Growing up in the US, when I heard the title of this show I always assumed it was some kind of comedy about Northerners moving to the South. So typical of me, a non-sports-lover, to completely miss the thought that this might be a references to the New York Yankees baseball team! If you’re also completely in the dark, I’ll fill you in on the plot (in part to tempt you to make the time and travel investment): Damn Yankees is a 1955 Broadway musical – this is the golden age, people, when the very best stuff was being written – about a dumpy, middle-aged real estate agent who, in a moment of frustration, shouts, “I’d give my soul to see my team win the pennant!” In best style, this summons the devil (or some version thereof – he’s called Mr Applegate), who promptly transforms flabby Joe Boyd into super athlete Joe Hardy, a 20 ish young man with a winning smile and an even more winning hitting arm. He promises to have Joe be the man who takes his team to the top – with “the standard payment” (it’s not discussed in much detail). The rest of the show involves Joe trying to win over the team, its manager, and the nosy reporter Gloria while Mr Applegate, with a little help from she-demon Lola, tries to get Joe to give up on his escape clause. Comedy, baseball, hummable songs and unexpected mambo dancing ensue.
If you’re a regular reader, you must be going, “Webcowgirl! What’s up with ruining the ‘go in looking for surprises’ approach?” Although my normal approach to shows is to keep myself in the dark, this just isn’t true for musicals (or Shakespeare). This is a classic, a standard, and while there’s occasionally a show I won’t know, I have to be honest about the fact that I go in with expectations. I am excited to see how people will make the old shows fresh again. And I enjoy sitting in a room full of people singing their hearts out beautifully. It’s my guilty pleasure, only I don’t feel guilty about it.
Guilt isn’t the kind of feeling that would come to mind with Damn Yankees anyway, as it’s really just a giant ball of positivity with little drizzles of sauciness to make it fun. The songs combine soaring vocals with solid feeling and character development, getting you behind the perennial losers that make up The Washington Senators (a team long wiped off of the American baseball map) with “Heart,” making you laugh with blue balls anthem “The Game” (surprisingly racy for the time!), and just flat out entertaining you with “Two Lost Souls.” The theme of the devil and his seductive associate allows for a bunch of songs about ruining peoples lives – done comically – which contrasts heartbreakingly with Joe’s love song to his long suffering wife (“Goodbye, Old Girl”) and her return of his feeling with “Near to You.” Who would think a play about a negligent husband and a forgotten wife would leave you wanting to see both of them together again? But Damn Yankees does – it’s just a spectacularly well written show.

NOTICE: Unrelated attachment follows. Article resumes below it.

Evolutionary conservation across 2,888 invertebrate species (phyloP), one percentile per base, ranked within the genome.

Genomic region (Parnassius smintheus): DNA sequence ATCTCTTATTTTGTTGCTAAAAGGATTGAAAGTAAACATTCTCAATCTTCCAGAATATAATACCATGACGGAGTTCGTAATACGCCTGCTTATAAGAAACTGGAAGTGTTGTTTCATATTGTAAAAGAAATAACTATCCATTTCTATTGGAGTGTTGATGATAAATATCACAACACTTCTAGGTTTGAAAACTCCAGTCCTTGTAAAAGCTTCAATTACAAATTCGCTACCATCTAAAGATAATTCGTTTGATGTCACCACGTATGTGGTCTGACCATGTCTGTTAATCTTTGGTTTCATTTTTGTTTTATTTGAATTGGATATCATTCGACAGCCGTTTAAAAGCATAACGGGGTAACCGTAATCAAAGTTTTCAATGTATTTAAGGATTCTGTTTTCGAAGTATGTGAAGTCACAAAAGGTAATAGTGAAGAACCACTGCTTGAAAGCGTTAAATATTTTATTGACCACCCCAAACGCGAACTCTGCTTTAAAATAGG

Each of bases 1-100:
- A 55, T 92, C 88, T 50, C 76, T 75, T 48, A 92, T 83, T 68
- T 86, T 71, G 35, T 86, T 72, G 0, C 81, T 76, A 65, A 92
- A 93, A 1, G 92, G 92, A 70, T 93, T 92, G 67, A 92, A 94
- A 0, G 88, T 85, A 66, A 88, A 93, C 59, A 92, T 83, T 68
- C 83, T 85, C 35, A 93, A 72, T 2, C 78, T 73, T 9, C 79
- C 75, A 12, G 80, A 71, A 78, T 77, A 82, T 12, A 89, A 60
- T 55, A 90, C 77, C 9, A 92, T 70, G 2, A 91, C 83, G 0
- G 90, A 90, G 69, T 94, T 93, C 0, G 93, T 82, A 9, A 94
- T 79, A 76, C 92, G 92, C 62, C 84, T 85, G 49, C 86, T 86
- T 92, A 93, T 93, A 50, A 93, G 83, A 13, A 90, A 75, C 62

You can still screw this up, though: but I’m pleased to report this production was (pun alert) “pitch perfect,” from the thrilling singing all the way through to the prints of the women’s dresses. (Sure the guys had too long hair but I thought it made them look yummy.) And then the production ramped it up, with great dance numbers (the baseball team in towels! I didn’t know where to look!) and vibrant performances. I was especially impressed with Jonathan D Ellis as Mr Applegate, from the moment he appeared cozied up above the fireplace in a sharkskin suit to his burn-the-house down number “Those Were the Good Old Days,” in which he had us eating out of the palm of his hand – it was almost embarrassing but we were simply mesmerized. You could say the same for the backline on Poppy Tierney’s first dress – what a Lola! I think she had a rough job ahead of her – first, competing with the legacy of Gwen Verdon, and secondly, making a character work that has nearly three entirely different personalities to manage – while singing and hoofing her heart out. And you know what? She won me over. (I’m sorry Gwen, it had to happen eventually.)
Being Meg, the faithful wife, is hardly as exciting, but Nova Skipp kept us hoping for Joe to succeed, and both our Joes (old Joe, Gary Bland, and young Joe, Alex Lodge) were warm and winning with voices that sold the parts. Gosh, I want to be critical, but when it comes down to complaining about how Lola would have looked better in latex and Elizabeth Futter’s voice couldn’t compete with the men in the ball team, well, sometimes, in Lola’s words, you’ve got to “give in.” This was a great show, ridiculously underpriced in its unmiked glory, and I was planning my return about ten minutes into it. Don’t miss it.
(This review was for the opening performance on Tuesday, October 7th, 2014. It continues through November 8th and I expect it will sell out soon. Look, here’s the link to the Landor, if you don’t click it now you’ll only have yourself to blame!)